Outline
Comptes Rendus

Exploration to uncover a new enzyme reactive group for proteasome inhibition
Comptes Rendus. Chimie, Volume 18 (2015) no. 5, pp. 478-481.

Abstract

This paper explores whether an α-keto-2-oxazoline moiety could act as a viable enzyme reactive group to inhibit the chymotrypsin-like activity of proteasome.

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Accepted:
Published online:
DOI: 10.1016/j.crci.2014.09.014
Keywords: Proteasome, Chymotrypsin-like, Boronic acid, α-Keto-2-oxazoline

Sankar Chatterjee 1

1 Cephalon Inc., 145 Brandywine Parkway, West Chester, PA 19380, USA
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     author = {Sankar Chatterjee},
     title = {Exploration to uncover a new enzyme reactive group for proteasome inhibition},
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     pages = {478--481},
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Sankar Chatterjee. Exploration to uncover a new enzyme reactive group for proteasome inhibition. Comptes Rendus. Chimie, Volume 18 (2015) no. 5, pp. 478-481. doi : 10.1016/j.crci.2014.09.014. https://comptes-rendus.academie-sciences.fr/chimie/articles/10.1016/j.crci.2014.09.014/

Version originale du texte intégral

1 Introduction

Proteasome is a large multicatalytic proteinase complex that plays an important role in several critical cellular functions, including the processing of proteins involved in cell cycle progression and gene expression [1,2]. The 26S form of the proteasome, responsible for the ATP-dependent degradation of poly-ubiquitinated proteins, is composed of one copy of the catalytic core, known as the 20S subunit, and two copies of the 19S regulatory subunit. The X-ray crystal structure of the 20S subunit from an archaebacterial proteasome revealed that it is a barrel-shaped structure made up of four stacked rings [3]. The two outer rings are each composed of seven identical α-subunits and the two inner rings are each composed of seven identical β-subunits. The catalytic nucleophile is the hydroxyl group of the N-terminal threonine (Thr) of the β-subunit; thus, this enzyme is the first reported member of the threonine proteinase class. The proteasome from higher organisms has the same quaternary structure [4]; however, the seven α and seven β subunits are distinct from one another. The 20S proteasome has been shown to possess multiple catalytic activities, including chymotryptic, tryptic, and peptidylglutamyl-like activities; thus the complex is capable of cleaving most peptide bonds. However, among its various activities, the “chymotrypsin-like” activity of the proteasome has emerged as the biological function of greatest interest. Increased levels of this enzyme and subsequent protein breakdown have been implicated in many disease states including muscular dystrophy, cachexia accompanying cancer, malnutrition, lupus and cancers such as acute leukemia [5]. Proteasome also controls levels of proteins that are critical for cell cycle control, including p53, p27 and cyclin B, and is responsible for the activation of the transcription factor NF-κB through the degradation of its regulatory subunit IκBα [6]. Thus, the development of proteasome inhibitors has emerged as an attractive target for cancer therapy [7].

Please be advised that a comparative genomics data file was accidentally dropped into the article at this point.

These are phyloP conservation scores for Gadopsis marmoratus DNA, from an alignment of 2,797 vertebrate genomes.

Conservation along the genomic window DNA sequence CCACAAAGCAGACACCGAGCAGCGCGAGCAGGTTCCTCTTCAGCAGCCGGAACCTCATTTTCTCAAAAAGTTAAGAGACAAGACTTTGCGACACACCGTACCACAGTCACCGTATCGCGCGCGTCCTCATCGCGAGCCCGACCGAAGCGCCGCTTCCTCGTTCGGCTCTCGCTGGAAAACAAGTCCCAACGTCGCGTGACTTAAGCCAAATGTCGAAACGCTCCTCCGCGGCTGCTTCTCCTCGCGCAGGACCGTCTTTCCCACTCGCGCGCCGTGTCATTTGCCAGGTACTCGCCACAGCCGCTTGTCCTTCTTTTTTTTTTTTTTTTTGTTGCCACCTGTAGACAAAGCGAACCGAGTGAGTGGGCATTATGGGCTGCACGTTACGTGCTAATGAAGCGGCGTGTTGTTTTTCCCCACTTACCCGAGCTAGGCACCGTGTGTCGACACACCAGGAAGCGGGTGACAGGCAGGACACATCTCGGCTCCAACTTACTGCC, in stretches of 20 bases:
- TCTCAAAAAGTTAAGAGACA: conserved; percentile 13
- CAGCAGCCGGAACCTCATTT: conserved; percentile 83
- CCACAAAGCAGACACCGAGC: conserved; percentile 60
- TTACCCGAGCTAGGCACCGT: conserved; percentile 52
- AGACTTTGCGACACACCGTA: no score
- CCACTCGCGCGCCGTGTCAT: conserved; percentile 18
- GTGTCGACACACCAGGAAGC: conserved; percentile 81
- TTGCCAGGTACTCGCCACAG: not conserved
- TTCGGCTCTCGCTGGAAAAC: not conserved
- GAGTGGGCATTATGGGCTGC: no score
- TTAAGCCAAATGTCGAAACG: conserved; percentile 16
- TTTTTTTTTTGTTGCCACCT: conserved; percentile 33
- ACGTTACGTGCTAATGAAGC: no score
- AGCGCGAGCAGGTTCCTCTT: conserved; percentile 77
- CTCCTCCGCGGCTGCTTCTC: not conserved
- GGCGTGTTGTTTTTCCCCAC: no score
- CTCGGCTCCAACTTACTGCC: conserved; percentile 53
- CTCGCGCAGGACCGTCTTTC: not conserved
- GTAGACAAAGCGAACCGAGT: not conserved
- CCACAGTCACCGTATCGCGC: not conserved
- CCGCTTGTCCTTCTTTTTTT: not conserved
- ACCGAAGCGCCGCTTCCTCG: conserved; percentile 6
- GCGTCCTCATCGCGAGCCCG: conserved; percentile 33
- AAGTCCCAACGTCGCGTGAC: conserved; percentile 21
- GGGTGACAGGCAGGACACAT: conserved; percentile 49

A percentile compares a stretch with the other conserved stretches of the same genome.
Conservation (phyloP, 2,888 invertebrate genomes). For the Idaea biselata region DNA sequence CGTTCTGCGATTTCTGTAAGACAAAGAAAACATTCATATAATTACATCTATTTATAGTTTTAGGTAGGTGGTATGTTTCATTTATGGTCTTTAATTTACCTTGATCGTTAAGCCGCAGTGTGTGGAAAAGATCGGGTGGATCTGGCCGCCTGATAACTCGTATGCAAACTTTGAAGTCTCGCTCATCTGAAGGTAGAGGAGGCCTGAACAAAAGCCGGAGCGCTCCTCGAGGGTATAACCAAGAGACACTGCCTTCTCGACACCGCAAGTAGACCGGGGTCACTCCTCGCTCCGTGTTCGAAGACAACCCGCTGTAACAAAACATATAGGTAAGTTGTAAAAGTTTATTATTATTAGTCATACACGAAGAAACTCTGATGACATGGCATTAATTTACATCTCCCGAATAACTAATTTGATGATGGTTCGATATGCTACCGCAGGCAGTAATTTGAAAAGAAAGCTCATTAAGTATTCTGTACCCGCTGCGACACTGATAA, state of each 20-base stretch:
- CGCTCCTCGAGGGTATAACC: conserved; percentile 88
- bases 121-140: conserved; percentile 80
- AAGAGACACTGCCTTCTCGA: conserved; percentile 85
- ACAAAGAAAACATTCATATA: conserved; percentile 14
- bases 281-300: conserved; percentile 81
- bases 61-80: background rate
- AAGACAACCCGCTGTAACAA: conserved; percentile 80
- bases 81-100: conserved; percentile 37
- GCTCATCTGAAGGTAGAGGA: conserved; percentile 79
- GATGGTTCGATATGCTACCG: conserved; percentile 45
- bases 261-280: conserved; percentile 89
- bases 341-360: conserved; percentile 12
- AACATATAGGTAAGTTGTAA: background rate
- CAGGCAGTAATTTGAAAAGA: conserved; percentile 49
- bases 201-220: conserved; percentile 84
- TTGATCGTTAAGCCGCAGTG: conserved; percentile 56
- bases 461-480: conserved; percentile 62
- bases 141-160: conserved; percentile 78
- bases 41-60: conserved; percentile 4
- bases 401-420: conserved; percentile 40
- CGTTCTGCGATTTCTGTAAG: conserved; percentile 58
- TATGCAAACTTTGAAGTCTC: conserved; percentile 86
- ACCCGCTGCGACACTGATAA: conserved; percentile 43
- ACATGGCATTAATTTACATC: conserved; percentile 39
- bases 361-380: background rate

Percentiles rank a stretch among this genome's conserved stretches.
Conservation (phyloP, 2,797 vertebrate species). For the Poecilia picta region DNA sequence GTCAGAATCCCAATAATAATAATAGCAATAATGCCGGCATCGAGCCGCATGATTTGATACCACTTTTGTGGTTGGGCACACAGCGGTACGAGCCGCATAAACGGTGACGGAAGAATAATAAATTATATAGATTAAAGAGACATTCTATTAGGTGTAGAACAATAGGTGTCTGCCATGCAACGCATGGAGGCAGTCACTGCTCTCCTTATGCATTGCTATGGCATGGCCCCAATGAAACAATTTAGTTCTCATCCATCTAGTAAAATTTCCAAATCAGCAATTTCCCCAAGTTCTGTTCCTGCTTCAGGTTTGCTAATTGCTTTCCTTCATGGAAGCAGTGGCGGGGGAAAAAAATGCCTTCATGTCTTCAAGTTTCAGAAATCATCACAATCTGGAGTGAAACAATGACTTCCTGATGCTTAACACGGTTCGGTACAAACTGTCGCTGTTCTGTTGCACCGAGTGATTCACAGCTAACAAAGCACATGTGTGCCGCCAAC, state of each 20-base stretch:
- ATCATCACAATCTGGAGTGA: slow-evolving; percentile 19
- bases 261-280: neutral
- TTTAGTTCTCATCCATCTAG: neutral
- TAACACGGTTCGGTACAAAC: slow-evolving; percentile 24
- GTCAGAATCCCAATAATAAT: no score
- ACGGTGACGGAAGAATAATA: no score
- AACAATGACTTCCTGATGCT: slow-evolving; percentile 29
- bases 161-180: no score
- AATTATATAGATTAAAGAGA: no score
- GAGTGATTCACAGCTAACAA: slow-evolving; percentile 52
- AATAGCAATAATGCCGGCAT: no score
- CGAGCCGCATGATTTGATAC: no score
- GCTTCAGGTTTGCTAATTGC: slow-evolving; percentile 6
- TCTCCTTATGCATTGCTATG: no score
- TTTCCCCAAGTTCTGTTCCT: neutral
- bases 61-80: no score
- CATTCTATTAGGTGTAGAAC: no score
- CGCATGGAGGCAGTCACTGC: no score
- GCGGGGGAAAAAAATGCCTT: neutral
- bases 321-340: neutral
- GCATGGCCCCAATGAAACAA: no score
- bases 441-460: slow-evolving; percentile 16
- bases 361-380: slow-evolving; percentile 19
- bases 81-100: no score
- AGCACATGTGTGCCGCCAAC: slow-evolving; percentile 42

Over the last years, our laboratories reported on several novel, potent, and selective inhibitors of the chymotrypsin-like activity of proteasome [8–10]. This effort culminated in a potent, selective, and orally bioavailable dipeptide boronic acid inhibitor compound 1 (CEP–18770, delanzomib, Fig. 1) that entered clinical trials for the treatment of myeloma [11]. While our effort was in progress, bortezomib (compound 2, Fig. 1), a structurally different dipeptide boronic acid, was approved by the US FDA for the treatment of multiple myeloma and mantle cell lymphoma, validating the concept of the targeted proteasome inhibition in cancer therapy (for a review on bortezomib, see ref. [12], for an excellent Perspective on development of bortezomib from bench to bedside in record time, see ref. [13]).

Fig. 1

Chemical structures of compounds 1 and 2.

Recently, the US FDA approved carfilzomib containing an epoxy-ketone enzyme reactive group on a tetrapeptide backbone (compound 3, Fig. 2) as the second proteasome inhibitor for clinical use [14].

Fig. 2